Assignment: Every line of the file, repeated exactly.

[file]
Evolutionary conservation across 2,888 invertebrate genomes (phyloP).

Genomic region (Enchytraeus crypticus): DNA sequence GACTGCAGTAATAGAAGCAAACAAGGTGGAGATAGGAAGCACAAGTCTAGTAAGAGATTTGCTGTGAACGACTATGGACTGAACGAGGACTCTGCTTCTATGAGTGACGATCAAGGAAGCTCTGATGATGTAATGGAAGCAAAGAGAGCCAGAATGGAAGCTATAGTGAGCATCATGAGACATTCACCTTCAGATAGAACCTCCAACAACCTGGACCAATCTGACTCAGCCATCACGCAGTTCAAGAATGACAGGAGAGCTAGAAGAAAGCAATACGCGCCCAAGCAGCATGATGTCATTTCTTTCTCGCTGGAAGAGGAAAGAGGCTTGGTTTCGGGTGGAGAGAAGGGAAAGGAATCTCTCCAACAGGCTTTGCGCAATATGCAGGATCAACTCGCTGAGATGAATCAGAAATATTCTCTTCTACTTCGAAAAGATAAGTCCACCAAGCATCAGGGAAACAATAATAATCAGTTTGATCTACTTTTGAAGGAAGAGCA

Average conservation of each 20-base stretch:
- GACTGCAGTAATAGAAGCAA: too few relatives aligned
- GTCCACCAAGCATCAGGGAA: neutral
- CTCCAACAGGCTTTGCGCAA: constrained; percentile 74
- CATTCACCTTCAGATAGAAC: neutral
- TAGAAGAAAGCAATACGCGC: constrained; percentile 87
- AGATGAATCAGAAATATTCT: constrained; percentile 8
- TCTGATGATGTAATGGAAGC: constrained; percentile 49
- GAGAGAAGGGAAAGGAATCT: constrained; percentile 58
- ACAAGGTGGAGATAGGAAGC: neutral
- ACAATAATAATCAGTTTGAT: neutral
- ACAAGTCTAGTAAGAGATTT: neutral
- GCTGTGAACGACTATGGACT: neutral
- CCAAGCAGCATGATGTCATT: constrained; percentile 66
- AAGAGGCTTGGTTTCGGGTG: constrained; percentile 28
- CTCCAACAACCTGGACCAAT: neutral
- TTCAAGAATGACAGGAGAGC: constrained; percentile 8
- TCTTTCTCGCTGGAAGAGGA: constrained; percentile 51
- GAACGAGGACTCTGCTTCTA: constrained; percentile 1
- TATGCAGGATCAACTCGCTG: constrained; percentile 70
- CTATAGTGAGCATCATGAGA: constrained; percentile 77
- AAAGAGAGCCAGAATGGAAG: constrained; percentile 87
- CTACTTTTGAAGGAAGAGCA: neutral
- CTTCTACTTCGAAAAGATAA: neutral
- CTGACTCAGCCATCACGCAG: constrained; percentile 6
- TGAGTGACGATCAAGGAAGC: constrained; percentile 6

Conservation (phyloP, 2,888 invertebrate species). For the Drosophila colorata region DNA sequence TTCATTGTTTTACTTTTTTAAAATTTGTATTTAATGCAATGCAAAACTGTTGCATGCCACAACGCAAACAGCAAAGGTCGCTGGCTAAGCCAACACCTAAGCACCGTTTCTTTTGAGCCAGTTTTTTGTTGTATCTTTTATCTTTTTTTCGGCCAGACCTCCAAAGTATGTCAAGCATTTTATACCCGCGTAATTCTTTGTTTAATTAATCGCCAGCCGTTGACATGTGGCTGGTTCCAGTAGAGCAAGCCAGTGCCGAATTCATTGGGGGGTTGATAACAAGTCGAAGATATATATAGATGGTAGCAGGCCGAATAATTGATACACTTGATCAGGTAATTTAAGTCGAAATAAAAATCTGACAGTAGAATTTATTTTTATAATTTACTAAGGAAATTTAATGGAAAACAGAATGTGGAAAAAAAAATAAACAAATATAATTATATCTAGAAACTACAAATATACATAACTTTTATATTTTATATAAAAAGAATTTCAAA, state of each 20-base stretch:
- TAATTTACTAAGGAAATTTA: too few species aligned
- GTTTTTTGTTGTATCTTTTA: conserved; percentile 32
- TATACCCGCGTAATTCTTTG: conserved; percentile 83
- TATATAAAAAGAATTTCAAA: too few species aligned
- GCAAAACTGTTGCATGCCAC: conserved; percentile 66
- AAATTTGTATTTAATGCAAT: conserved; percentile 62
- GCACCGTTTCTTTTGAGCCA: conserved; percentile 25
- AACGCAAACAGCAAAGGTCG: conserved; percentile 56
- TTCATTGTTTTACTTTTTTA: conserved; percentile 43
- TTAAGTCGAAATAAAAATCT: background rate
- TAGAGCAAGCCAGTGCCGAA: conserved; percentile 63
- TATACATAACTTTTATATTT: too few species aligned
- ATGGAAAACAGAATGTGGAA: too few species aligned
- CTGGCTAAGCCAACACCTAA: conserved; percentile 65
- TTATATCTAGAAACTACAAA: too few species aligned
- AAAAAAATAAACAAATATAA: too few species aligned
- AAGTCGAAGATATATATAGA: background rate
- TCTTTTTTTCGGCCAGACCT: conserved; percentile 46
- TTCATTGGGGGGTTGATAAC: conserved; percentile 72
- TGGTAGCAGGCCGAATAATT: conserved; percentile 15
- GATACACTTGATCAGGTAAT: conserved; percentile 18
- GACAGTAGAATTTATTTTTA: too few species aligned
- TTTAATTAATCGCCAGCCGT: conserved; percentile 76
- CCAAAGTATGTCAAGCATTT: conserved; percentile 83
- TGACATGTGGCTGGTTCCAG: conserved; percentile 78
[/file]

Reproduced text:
Evolutionary conservation across 2,888 invertebrate genomes (phyloP).

Genomic region (Enchytraeus crypticus): DNA sequence GACTGCAGTAATAGAAGCAAACAAGGTGGAGATAGGAAGCACAAGTCTAGTAAGAGATTTGCTGTGAACGACTATGGACTGAACGAGGACTCTGCTTCTATGAGTGACGATCAAGGAAGCTCTGATGATGTAATGGAAGCAAAGAGAGCCAGAATGGAAGCTATAGTGAGCATCATGAGACATTCACCTTCAGATAGAACCTCCAACAACCTGGACCAATCTGACTCAGCCATCACGCAGTTCAAGAATGACAGGAGAGCTAGAAGAAAGCAATACGCGCCCAAGCAGCATGATGTCATTTCTTTCTCGCTGGAAGAGGAAAGAGGCTTGGTTTCGGGTGGAGAGAAGGGAAAGGAATCTCTCCAACAGGCTTTGCGCAATATGCAGGATCAACTCGCTGAGATGAATCAGAAATATTCTCTTCTACTTCGAAAAGATAAGTCCACCAAGCATCAGGGAAACAATAATAATCAGTTTGATCTACTTTTGAAGGAAGAGCA

Average conservation of each 20-base stretch:
- GACTGCAGTAATAGAAGCAA: too few relatives aligned
- GTCCACCAAGCATCAGGGAA: neutral
- CTCCAACAGGCTTTGCGCAA: constrained; percentile 74
- CATTCACCTTCAGATAGAAC: neutral
- TAGAAGAAAGCAATACGCGC: constrained; percentile 87
- AGATGAATCAGAAATATTCT: constrained; percentile 8
- TCTGATGATGTAATGGAAGC: constrained; percentile 49
- GAGAGAAGGGAAAGGAATCT: constrained; percentile 58
- ACAAGGTGGAGATAGGAAGC: neutral
- ACAATAATAATCAGTTTGAT: neutral
- ACAAGTCTAGTAAGAGATTT: neutral
- GCTGTGAACGACTATGGACT: neutral
- CCAAGCAGCATGATGTCATT: constrained; percentile 66
- AAGAGGCTTGGTTTCGGGTG: constrained; percentile 28
- CTCCAACAACCTGGACCAAT: neutral
- TTCAAGAATGACAGGAGAGC: constrained; percentile 8
- TCTTTCTCGCTGGAAGAGGA: constrained; percentile 51
- GAACGAGGACTCTGCTTCTA: constrained; percentile 1
- TATGCAGGATCAACTCGCTG: constrained; percentile 70
- CTATAGTGAGCATCATGAGA: constrained; percentile 77
- AAAGAGAGCCAGAATGGAAG: constrained; percentile 87
- CTACTTTTGAAGGAAGAGCA: neutral
- CTTCTACTTCGAAAAGATAA: neutral
- CTGACTCAGCCATCACGCAG: constrained; percentile 6
- TGAGTGACGATCAAGGAAGC: constrained; percentile 6

Conservation (phyloP, 2,888 invertebrate species). For the Drosophila colorata region DNA sequence TTCATTGTTTTACTTTTTTAAAATTTGTATTTAATGCAATGCAAAACTGTTGCATGCCACAACGCAAACAGCAAAGGTCGCTGGCTAAGCCAACACCTAAGCACCGTTTCTTTTGAGCCAGTTTTTTGTTGTATCTTTTATCTTTTTTTCGGCCAGACCTCCAAAGTATGTCAAGCATTTTATACCCGCGTAATTCTTTGTTTAATTAATCGCCAGCCGTTGACATGTGGCTGGTTCCAGTAGAGCAAGCCAGTGCCGAATTCATTGGGGGGTTGATAACAAGTCGAAGATATATATAGATGGTAGCAGGCCGAATAATTGATACACTTGATCAGGTAATTTAAGTCGAAATAAAAATCTGACAGTAGAATTTATTTTTATAATTTACTAAGGAAATTTAATGGAAAACAGAATGTGGAAAAAAAAATAAACAAATATAATTATATCTAGAAACTACAAATATACATAACTTTTATATTTTATATAAAAAGAATTTCAAA, state of each 20-base stretch:
- TAATTTACTAAGGAAATTTA: too few species aligned
- GTTTTTTGTTGTATCTTTTA: conserved; percentile 32
- TATACCCGCGTAATTCTTTG: conserved; percentile 83
- TATATAAAAAGAATTTCAAA: too few species aligned
- GCAAAACTGTTGCATGCCAC: conserved; percentile 66
- AAATTTGTATTTAATGCAAT: conserved; percentile 62
- GCACCGTTTCTTTTGAGCCA: conserved; percentile 25
- AACGCAAACAGCAAAGGTCG: conserved; percentile 56
- TTCATTGTTTTACTTTTTTA: conserved; percentile 43
- TTAAGTCGAAATAAAAATCT: background rate
- TAGAGCAAGCCAGTGCCGAA: conserved; percentile 63
- TATACATAACTTTTATATTT: too few species aligned
- ATGGAAAACAGAATGTGGAA: too few species aligned
- CTGGCTAAGCCAACACCTAA: conserved; percentile 65
- TTATATCTAGAAACTACAAA: too few species aligned
- AAAAAAATAAACAAATATAA: too few species aligned
- AAGTCGAAGATATATATAGA: background rate
- TCTTTTTTTCGGCCAGACCT: conserved; percentile 46
- TTCATTGGGGGGTTGATAAC: conserved; percentile 72
- TGGTAGCAGGCCGAATAATT: conserved; percentile 15
- GATACACTTGATCAGGTAAT: conserved; percentile 18
- GACAGTAGAATTTATTTTTA: too few species aligned
- TTTAATTAATCGCCAGCCGT: conserved; percentile 76
- CCAAAGTATGTCAAGCATTT: conserved; percentile 83
- TGACATGTGGCTGGTTCCAG: conserved; percentile 78